News & Insights
The Department for Levelling Up, Housing and Communities has announced that temporary measures originally introduced during the pandemic will now be made permanent following public consultation.
In a bid to draw more people to high streets and town centres, hospitality businesses will no longer need planning permission to put up permanent marquees in pub or restaurant gardens and councils will no longer need planning permission to hold outdoor markets more often, helping them to better make use of their outside space all year round.
The changes to permitted development rights, first introduced last year as a temporary measure to boost high streets and small businesses during national restrictions, have become permanent following a public consultation.
Housing Minister Rt Hon Christopher Pincher MP said:
“The changes we introduced last year supported our town centres and high streets during national restrictions, making sure businesses could stay open and helping to instil a sense of community in our local areas.
Making these measures permanent will help business and communities to build back better from the pandemic and are just one part of our vision to transform towns and cities across England into thriving places to work, visit and live.”
Craig Beaumont, Chief of External Affairs at the Federation of Small Businesses, said:
“Today’s announcement is a positive, sensible deregulatory measure. It permanently removes barriers for small businesses to do things that we all love in our local areas, and so small firms will be pleased to see this.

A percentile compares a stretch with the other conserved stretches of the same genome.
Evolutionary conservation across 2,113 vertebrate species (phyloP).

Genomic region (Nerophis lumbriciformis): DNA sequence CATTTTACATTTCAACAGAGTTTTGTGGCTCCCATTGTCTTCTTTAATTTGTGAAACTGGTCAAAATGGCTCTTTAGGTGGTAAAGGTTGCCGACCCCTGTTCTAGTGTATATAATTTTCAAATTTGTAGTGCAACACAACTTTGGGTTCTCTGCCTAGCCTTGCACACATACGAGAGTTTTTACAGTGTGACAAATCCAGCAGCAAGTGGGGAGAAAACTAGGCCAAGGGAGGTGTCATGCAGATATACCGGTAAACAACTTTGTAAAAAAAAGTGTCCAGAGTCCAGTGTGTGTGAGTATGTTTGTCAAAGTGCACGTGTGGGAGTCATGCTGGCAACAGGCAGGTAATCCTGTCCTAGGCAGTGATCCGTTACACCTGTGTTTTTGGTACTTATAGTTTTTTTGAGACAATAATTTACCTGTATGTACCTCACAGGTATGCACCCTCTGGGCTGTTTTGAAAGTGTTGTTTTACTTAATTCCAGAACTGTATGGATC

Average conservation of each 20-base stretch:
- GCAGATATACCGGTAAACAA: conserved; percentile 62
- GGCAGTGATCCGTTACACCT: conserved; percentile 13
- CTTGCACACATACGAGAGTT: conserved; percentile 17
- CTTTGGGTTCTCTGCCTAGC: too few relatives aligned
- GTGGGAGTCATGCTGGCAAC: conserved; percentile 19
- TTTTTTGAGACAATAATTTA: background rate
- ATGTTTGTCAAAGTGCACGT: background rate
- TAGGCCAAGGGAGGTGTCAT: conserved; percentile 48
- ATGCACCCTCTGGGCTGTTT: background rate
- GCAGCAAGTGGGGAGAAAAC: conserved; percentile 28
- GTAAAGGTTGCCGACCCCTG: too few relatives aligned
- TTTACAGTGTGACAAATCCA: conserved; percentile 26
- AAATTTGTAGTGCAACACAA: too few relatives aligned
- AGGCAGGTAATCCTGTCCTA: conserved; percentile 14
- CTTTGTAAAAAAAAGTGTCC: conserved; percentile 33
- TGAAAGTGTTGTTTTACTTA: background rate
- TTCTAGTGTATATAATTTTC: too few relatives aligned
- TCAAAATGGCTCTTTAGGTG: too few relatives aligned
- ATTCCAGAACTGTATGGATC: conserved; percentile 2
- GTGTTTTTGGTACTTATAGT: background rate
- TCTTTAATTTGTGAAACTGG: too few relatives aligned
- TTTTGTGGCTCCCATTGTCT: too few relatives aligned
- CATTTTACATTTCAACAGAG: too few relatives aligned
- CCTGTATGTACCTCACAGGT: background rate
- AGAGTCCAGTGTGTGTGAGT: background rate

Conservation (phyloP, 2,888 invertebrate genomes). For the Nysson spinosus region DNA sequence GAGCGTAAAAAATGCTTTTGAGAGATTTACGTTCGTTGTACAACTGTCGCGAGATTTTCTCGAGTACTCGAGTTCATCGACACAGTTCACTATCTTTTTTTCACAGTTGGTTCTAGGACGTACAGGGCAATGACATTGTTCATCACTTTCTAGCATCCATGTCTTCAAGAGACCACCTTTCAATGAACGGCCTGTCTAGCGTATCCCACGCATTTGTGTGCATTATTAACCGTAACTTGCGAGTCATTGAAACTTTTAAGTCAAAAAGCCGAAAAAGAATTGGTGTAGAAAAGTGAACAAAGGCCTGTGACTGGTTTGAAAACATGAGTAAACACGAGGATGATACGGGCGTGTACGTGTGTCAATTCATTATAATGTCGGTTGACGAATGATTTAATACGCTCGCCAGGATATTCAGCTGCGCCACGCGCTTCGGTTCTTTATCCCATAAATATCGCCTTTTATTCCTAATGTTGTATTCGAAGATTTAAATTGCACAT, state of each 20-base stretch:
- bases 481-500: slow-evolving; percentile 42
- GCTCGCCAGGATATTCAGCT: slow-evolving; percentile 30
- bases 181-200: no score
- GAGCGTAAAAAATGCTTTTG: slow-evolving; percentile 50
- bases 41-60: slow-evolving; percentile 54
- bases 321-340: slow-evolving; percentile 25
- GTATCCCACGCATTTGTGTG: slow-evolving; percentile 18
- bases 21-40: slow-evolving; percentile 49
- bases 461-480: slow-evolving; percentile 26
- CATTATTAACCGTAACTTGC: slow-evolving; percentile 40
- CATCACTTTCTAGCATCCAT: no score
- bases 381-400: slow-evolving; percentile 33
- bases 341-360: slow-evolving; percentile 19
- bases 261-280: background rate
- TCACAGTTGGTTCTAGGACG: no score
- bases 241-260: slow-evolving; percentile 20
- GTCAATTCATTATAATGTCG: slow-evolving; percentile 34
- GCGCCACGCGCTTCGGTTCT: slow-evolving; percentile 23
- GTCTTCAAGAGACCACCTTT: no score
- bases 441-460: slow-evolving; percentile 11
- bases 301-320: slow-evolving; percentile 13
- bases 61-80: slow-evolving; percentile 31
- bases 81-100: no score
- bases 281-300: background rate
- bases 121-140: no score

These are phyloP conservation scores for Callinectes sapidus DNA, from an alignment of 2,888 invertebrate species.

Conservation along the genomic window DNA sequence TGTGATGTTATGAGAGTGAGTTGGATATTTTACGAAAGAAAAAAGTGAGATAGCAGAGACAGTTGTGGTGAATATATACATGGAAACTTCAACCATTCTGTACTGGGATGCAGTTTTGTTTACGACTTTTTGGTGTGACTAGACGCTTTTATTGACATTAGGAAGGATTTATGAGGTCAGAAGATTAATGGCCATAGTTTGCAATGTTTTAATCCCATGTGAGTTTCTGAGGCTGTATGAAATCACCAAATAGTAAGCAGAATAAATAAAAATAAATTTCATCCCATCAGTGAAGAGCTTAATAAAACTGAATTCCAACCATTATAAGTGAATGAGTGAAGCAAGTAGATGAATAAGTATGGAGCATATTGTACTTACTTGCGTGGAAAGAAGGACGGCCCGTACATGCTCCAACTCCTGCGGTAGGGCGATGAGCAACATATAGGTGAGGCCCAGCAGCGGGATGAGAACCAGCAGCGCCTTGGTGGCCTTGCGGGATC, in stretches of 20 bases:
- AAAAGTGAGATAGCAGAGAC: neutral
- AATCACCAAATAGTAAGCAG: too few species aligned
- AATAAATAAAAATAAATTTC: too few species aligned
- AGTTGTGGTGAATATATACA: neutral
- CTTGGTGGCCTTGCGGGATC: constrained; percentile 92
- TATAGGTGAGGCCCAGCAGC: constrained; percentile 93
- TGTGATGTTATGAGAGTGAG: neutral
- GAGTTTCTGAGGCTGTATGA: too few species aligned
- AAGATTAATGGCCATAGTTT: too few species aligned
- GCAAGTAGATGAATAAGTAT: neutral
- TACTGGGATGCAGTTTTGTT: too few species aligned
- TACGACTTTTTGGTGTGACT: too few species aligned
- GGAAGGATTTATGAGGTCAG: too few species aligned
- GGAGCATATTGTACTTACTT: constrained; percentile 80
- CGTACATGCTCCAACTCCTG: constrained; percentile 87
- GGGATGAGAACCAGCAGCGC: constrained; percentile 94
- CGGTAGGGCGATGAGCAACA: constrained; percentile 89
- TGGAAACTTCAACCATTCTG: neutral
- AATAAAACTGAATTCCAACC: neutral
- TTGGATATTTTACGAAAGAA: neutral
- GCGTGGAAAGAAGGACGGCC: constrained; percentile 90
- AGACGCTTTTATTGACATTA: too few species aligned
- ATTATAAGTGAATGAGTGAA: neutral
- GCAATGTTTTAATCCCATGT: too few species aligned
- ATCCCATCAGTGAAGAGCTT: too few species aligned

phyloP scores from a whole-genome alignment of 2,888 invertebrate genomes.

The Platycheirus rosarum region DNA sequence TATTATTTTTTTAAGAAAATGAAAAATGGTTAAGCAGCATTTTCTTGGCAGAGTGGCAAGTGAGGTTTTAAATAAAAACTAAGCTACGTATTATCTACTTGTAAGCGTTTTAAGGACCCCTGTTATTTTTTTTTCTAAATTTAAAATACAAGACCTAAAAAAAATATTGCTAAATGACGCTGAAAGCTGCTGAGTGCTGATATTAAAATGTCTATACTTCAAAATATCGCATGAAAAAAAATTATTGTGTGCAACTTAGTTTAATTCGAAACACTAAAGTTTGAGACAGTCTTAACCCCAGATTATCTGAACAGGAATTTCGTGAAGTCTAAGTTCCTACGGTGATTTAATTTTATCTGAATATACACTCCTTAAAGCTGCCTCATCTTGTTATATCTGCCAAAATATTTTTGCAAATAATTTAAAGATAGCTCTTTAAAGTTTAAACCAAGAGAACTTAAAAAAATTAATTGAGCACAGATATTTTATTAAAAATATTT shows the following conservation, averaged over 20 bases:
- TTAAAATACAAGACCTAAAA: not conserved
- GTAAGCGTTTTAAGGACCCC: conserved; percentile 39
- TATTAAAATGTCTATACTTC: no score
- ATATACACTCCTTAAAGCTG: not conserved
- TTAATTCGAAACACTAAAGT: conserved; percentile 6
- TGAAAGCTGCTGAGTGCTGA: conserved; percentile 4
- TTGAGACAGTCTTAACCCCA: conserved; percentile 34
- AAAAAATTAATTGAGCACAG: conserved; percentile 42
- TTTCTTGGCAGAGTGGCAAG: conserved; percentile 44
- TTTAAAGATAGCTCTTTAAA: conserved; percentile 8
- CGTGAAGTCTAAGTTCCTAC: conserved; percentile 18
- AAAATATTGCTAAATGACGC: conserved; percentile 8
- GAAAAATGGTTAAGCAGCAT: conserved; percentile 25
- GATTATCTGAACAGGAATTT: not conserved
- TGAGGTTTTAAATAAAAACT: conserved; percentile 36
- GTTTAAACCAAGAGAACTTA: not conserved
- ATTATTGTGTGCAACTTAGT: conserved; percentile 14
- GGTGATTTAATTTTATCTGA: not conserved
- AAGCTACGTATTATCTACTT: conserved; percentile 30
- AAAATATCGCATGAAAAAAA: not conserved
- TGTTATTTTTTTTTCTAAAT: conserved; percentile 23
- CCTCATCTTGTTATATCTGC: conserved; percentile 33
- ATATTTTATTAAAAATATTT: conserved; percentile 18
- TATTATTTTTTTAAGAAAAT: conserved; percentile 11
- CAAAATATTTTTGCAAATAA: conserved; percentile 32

As we look to keep going through the Omicron wave, this will be something that supports the Spring economic recovery, giving a boost to firms on the high street, in retail, in pubs and restaurants, in markets, in small-scale events and in the weddings industry that have all been affected so deeply by COVID.”
Kate Nicholls CEO of UKHospitality said:
“Marquees and other structures provided a lifeline for some businesses during the pandemic, evidencing the value of covered outdoor spaces to hospitality venues.
Today’s announcement is a really positive move to rid businesses of an administrative burden and encouraging better use of outdoor space – for many venues it will expedite future recovery and growth.”
Historic visitor attractions and hospitality businesses operating in listed buildings will be able to install a gazebo for 120 days in a 12-month period. This will provide additional flexibility while minimising the impacts to heritage sites.
The permitted development right allowing councils and health services to adapt their facilities more easily is being extended for a further year (until 31 December 2022). The right will continue to support the response to the pandemic, including enabling pop-up vaccination centres to support the government’s booster drive.